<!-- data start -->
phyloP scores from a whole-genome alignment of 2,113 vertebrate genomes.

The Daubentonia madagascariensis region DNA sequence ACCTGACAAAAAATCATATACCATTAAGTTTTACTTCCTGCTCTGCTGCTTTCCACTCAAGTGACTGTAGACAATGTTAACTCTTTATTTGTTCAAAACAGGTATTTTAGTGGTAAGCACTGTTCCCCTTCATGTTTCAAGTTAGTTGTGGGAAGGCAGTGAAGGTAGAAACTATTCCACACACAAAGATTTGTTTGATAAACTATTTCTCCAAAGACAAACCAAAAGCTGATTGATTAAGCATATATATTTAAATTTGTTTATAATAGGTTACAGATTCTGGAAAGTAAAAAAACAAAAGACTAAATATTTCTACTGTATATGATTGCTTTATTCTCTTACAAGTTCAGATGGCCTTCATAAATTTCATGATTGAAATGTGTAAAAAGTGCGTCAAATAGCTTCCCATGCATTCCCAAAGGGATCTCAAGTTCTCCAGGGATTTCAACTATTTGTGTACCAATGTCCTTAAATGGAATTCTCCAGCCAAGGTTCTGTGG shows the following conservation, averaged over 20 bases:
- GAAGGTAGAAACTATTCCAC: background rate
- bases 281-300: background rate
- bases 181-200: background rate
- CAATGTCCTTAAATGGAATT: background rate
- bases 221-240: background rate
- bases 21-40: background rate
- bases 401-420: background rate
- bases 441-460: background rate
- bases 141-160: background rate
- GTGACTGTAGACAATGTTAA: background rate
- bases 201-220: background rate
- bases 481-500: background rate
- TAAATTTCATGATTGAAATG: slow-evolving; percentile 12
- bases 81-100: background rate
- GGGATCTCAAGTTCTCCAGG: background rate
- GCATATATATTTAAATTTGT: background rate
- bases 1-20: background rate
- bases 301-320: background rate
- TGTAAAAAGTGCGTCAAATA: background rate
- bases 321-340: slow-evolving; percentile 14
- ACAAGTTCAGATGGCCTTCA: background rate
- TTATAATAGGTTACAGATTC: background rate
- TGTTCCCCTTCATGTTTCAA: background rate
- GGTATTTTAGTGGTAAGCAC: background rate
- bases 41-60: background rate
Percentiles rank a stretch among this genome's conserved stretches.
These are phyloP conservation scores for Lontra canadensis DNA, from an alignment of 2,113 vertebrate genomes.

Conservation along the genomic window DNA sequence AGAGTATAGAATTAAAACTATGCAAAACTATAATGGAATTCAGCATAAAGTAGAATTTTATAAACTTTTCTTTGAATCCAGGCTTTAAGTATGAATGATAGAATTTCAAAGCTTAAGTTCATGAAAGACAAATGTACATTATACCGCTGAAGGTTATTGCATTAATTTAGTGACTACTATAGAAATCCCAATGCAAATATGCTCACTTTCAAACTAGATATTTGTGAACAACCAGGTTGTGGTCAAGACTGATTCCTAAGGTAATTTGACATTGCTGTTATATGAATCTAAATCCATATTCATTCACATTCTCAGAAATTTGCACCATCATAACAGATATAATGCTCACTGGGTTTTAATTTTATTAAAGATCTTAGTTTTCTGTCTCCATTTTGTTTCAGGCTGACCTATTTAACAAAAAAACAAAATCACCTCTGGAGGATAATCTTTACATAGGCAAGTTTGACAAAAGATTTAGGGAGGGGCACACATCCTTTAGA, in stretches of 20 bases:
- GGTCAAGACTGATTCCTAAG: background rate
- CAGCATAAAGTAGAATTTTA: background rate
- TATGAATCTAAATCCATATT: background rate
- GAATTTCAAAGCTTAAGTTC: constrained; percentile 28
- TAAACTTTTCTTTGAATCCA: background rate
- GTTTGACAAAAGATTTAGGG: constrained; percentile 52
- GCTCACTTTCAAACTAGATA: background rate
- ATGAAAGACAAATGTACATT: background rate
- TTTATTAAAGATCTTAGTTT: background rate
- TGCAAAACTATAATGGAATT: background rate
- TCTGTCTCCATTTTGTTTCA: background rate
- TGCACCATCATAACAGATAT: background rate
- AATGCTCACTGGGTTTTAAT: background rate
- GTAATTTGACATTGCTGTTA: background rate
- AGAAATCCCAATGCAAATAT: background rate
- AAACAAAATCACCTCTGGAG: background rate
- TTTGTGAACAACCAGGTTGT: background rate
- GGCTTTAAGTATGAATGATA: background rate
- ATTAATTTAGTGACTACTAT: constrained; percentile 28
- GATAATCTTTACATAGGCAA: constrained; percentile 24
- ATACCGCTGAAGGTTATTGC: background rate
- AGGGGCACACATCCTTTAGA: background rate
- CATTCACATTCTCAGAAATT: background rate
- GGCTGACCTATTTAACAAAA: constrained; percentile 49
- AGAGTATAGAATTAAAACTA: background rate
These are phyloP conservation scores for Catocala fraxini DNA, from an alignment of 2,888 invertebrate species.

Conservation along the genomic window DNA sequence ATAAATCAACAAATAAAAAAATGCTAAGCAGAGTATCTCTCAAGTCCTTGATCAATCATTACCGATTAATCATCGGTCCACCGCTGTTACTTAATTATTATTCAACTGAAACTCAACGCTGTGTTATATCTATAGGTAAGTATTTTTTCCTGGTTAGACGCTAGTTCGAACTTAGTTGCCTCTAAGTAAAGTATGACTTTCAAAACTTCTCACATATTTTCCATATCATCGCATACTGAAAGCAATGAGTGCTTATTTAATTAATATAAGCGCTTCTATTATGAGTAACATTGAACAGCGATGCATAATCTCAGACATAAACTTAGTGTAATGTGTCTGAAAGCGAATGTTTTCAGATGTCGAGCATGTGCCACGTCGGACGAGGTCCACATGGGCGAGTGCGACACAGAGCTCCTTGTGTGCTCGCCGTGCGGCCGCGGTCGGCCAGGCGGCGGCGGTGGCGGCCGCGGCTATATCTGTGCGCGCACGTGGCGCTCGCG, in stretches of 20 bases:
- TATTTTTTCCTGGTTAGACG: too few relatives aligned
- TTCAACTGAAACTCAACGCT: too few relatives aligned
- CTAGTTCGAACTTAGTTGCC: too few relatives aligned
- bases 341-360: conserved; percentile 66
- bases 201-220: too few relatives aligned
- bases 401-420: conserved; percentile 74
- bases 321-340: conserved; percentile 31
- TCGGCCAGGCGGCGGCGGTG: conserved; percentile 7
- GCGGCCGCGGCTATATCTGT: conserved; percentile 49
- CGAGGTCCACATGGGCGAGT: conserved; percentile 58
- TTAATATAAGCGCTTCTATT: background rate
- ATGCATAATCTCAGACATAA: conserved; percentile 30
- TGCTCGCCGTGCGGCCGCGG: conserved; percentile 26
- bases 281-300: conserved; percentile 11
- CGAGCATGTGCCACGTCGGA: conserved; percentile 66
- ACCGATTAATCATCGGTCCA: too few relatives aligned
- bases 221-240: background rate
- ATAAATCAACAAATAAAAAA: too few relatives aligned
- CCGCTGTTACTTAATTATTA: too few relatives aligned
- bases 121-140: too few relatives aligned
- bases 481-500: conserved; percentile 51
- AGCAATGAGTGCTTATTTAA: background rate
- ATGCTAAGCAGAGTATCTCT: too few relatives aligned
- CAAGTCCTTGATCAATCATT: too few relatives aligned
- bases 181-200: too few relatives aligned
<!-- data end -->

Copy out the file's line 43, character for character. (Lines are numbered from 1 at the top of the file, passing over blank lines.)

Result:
- AATGCTCACTGGGTTTTAAT: background rate